I applaud John Rigg’s observations and arguments in his letter last week, the thrust of which I fully support. I am certain that I was not alone in feeling immensely energised by the thought of transformational change that could unlock the huge untapped potential of this community. Change on such a scale however would clearly require three essential components.
Firstly, we need to be clear and agreed about who we are and wish to become. John Rigg rightly emphasises the need for a long term vision and his reference to towns such as York, Bath, Chester, Oxford and Cambridge echoed aspirations raised by the Guildford planners themselves at the launch of their public engagement on 23 June. Yet the substance of the council’s process thereafter, and indeed in the surveys they undertake via the website, rapidly descends to a focus on the minutiae of specifics, of new retail development opportunities for example and the need to sustain and grow our “zone A retail rent” performance!
This country’s great cities did not become so by focusing on their retail rent potentials. They got there by becoming recognised centres of faith, learning and culture, respectful of their natural attributes and heritage, yet endlessly bold and experimental about engaging new ideas, energy and enterprise. I am far from opposed to retail, but a singular focus on national brands with fancy covenants risks creating a bland mediocrity whilst squeezing out diversity and innovation. Illustrations of this already underway here might include the reluctance to support an Arts Cinema for Guildford in favour of yet another fashion store, or the contracting out of the management of G Live to a third party organisation more closely associated with the likes of Southend, Swindon and Hastings than York, Bath et al.
This latter point brings me to my second component, the need for inclusivity. In its Inquiry into Tomorrow’s Company, the Royal Society of Arts concluded that successful enterprises of the future will succeed or fail according to their ability to engage with the multiplicity of their stakeholders of all kinds and to ensure their actions are seen to be creating a strong mutuality of success. Local councils would surely wish to be in the vanguard of such enlightened practice. Yet a public debate on the future of Guildford appears to have been launched at a weekday meeting which very few residents knew about, attended by at most around fifty people. As I write this two weeks later, I see the engagement period is now closing. I am sure retail and commercial property interests have been recorded but it seems unlikely that most of us have had time to even become aware of the initiative, let alone contribute to any meaningful debate.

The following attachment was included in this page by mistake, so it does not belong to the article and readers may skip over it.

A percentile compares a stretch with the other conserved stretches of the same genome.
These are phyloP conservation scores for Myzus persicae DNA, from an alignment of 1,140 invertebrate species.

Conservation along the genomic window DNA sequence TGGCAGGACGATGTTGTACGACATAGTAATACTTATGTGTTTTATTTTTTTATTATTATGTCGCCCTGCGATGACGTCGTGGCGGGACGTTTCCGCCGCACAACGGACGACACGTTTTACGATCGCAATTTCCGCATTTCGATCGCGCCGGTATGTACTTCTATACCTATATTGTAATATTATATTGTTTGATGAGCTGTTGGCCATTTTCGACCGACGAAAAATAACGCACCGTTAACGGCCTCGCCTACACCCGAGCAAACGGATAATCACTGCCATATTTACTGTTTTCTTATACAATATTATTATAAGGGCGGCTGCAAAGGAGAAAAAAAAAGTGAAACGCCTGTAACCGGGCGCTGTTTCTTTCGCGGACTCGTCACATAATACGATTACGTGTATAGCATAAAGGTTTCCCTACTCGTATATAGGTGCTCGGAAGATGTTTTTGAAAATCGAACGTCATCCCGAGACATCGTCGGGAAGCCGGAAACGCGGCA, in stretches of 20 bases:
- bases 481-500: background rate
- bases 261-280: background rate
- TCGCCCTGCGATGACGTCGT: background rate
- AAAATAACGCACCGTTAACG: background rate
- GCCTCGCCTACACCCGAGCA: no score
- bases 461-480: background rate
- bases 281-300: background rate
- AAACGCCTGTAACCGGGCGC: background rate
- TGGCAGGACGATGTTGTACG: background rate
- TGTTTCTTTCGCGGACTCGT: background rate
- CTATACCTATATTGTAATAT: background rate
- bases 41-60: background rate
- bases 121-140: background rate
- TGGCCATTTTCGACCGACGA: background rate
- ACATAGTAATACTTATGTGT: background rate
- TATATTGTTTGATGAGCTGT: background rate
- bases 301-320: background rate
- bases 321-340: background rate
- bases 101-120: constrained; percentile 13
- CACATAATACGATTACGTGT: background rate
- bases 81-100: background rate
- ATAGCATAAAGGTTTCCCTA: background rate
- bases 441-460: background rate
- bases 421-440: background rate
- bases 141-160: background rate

Lastly, that same RSA inquiry re-examined the central role of leadership which will need to shift from a purely competitive mentality towards co-operative stewardship for the longer term. In turn, this will be informed by a much wider and richer set of measures of success than simple financial performance.
So yes, let us indeed seize this opportunity to make Guildford great and start by hosting a genuine and inclusive dialogue about the future we wish to create, a future which would inspire the enthusiasm and energies of generations to come.
Fellow of the Royal Society of Arts